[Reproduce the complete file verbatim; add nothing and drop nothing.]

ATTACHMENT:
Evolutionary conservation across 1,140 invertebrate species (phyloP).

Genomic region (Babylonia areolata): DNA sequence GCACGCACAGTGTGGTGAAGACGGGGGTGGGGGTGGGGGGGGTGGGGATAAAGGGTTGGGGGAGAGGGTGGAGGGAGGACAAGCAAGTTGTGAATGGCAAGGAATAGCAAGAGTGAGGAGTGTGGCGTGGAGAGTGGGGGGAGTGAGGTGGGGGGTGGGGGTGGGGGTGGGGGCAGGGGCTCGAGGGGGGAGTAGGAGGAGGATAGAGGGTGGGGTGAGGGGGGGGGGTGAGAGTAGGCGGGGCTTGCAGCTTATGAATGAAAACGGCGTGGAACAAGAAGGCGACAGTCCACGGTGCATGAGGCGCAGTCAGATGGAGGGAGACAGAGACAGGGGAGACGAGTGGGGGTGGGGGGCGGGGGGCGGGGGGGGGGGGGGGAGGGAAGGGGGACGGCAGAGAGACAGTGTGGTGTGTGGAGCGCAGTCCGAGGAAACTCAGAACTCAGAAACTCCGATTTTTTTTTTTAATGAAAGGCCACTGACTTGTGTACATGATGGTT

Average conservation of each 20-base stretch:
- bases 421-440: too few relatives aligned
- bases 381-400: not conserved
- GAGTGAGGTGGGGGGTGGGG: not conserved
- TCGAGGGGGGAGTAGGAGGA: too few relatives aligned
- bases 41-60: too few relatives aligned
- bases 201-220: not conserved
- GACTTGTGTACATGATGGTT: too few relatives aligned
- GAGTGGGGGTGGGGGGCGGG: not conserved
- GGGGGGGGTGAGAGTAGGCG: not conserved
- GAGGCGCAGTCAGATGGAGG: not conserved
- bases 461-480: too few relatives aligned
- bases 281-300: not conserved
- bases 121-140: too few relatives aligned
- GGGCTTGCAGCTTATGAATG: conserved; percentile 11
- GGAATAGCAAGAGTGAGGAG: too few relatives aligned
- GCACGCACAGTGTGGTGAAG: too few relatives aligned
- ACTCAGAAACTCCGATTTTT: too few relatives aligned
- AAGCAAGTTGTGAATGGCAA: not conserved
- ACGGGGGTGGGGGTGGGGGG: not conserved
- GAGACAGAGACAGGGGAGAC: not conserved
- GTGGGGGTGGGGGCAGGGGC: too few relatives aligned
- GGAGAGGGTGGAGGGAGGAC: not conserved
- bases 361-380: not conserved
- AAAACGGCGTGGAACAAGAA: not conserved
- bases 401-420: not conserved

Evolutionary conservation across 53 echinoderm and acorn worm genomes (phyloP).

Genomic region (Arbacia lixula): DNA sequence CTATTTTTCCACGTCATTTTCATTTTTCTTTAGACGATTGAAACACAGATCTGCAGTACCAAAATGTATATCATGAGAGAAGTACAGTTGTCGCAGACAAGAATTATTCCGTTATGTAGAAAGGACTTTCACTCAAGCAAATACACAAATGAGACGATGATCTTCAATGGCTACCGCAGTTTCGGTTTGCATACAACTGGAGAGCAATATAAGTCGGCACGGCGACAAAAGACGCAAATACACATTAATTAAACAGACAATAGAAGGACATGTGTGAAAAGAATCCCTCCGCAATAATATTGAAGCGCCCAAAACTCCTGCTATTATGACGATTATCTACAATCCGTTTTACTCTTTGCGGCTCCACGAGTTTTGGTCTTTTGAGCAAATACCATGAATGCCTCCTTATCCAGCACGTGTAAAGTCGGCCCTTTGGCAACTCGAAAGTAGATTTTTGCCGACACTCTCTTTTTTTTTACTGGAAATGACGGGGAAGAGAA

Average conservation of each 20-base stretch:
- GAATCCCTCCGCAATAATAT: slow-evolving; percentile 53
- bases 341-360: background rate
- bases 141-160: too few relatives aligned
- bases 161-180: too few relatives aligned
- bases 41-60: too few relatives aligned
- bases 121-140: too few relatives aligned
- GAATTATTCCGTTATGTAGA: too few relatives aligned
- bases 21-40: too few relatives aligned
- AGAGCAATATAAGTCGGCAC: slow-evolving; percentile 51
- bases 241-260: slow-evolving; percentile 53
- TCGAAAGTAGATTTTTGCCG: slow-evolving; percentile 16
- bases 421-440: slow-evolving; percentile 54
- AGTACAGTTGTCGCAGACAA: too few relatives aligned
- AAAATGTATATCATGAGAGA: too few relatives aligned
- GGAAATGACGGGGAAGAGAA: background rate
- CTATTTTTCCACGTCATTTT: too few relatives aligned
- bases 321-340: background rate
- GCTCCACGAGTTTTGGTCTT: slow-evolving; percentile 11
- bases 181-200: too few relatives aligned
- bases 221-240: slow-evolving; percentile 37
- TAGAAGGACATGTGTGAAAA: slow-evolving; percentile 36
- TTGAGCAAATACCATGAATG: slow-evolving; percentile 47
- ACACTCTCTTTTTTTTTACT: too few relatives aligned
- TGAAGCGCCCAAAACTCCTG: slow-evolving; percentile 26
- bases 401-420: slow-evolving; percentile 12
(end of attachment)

Evolutionary conservation across 1,140 invertebrate species (phyloP).

Genomic region (Babylonia areolata): DNA sequence GCACGCACAGTGTGGTGAAGACGGGGGTGGGGGTGGGGGGGGTGGGGATAAAGGGTTGGGGGAGAGGGTGGAGGGAGGACAAGCAAGTTGTGAATGGCAAGGAATAGCAAGAGTGAGGAGTGTGGCGTGGAGAGTGGGGGGAGTGAGGTGGGGGGTGGGGGTGGGGGTGGGGGCAGGGGCTCGAGGGGGGAGTAGGAGGAGGATAGAGGGTGGGGTGAGGGGGGGGGGTGAGAGTAGGCGGGGCTTGCAGCTTATGAATGAAAACGGCGTGGAACAAGAAGGCGACAGTCCACGGTGCATGAGGCGCAGTCAGATGGAGGGAGACAGAGACAGGGGAGACGAGTGGGGGTGGGGGGCGGGGGGCGGGGGGGGGGGGGGGAGGGAAGGGGGACGGCAGAGAGACAGTGTGGTGTGTGGAGCGCAGTCCGAGGAAACTCAGAACTCAGAAACTCCGATTTTTTTTTTTAATGAAAGGCCACTGACTTGTGTACATGATGGTT

Average conservation of each 20-base stretch:
- bases 421-440: too few relatives aligned
- bases 381-400: not conserved
- GAGTGAGGTGGGGGGTGGGG: not conserved
- TCGAGGGGGGAGTAGGAGGA: too few relatives aligned
- bases 41-60: too few relatives aligned
- bases 201-220: not conserved
- GACTTGTGTACATGATGGTT: too few relatives aligned
- GAGTGGGGGTGGGGGGCGGG: not conserved
- GGGGGGGGTGAGAGTAGGCG: not conserved
- GAGGCGCAGTCAGATGGAGG: not conserved
- bases 461-480: too few relatives aligned
- bases 281-300: not conserved
- bases 121-140: too few relatives aligned
- GGGCTTGCAGCTTATGAATG: conserved; percentile 11
- GGAATAGCAAGAGTGAGGAG: too few relatives aligned
- GCACGCACAGTGTGGTGAAG: too few relatives aligned
- ACTCAGAAACTCCGATTTTT: too few relatives aligned
- AAGCAAGTTGTGAATGGCAA: not conserved
- ACGGGGGTGGGGGTGGGGGG: not conserved
- GAGACAGAGACAGGGGAGAC: not conserved
- GTGGGGGTGGGGGCAGGGGC: too few relatives aligned
- GGAGAGGGTGGAGGGAGGAC: not conserved
- bases 361-380: not conserved
- AAAACGGCGTGGAACAAGAA: not conserved
- bases 401-420: not conserved

Evolutionary conservation across 53 echinoderm and acorn worm genomes (phyloP).

Genomic region (Arbacia lixula): DNA sequence CTATTTTTCCACGTCATTTTCATTTTTCTTTAGACGATTGAAACACAGATCTGCAGTACCAAAATGTATATCATGAGAGAAGTACAGTTGTCGCAGACAAGAATTATTCCGTTATGTAGAAAGGACTTTCACTCAAGCAAATACACAAATGAGACGATGATCTTCAATGGCTACCGCAGTTTCGGTTTGCATACAACTGGAGAGCAATATAAGTCGGCACGGCGACAAAAGACGCAAATACACATTAATTAAACAGACAATAGAAGGACATGTGTGAAAAGAATCCCTCCGCAATAATATTGAAGCGCCCAAAACTCCTGCTATTATGACGATTATCTACAATCCGTTTTACTCTTTGCGGCTCCACGAGTTTTGGTCTTTTGAGCAAATACCATGAATGCCTCCTTATCCAGCACGTGTAAAGTCGGCCCTTTGGCAACTCGAAAGTAGATTTTTGCCGACACTCTCTTTTTTTTTACTGGAAATGACGGGGAAGAGAA

Average conservation of each 20-base stretch:
- GAATCCCTCCGCAATAATAT: slow-evolving; percentile 53
- bases 341-360: background rate
- bases 141-160: too few relatives aligned
- bases 161-180: too few relatives aligned
- bases 41-60: too few relatives aligned
- bases 121-140: too few relatives aligned
- GAATTATTCCGTTATGTAGA: too few relatives aligned
- bases 21-40: too few relatives aligned
- AGAGCAATATAAGTCGGCAC: slow-evolving; percentile 51
- bases 241-260: slow-evolving; percentile 53
- TCGAAAGTAGATTTTTGCCG: slow-evolving; percentile 16
- bases 421-440: slow-evolving; percentile 54
- AGTACAGTTGTCGCAGACAA: too few relatives aligned
- AAAATGTATATCATGAGAGA: too few relatives aligned
- GGAAATGACGGGGAAGAGAA: background rate
- CTATTTTTCCACGTCATTTT: too few relatives aligned
- bases 321-340: background rate
- GCTCCACGAGTTTTGGTCTT: slow-evolving; percentile 11
- bases 181-200: too few relatives aligned
- bases 221-240: slow-evolving; percentile 37
- TAGAAGGACATGTGTGAAAA: slow-evolving; percentile 36
- TTGAGCAAATACCATGAATG: slow-evolving; percentile 47
- ACACTCTCTTTTTTTTTACT: too few relatives aligned
- TGAAGCGCCCAAAACTCCTG: slow-evolving; percentile 26
- bases 401-420: slow-evolving; percentile 12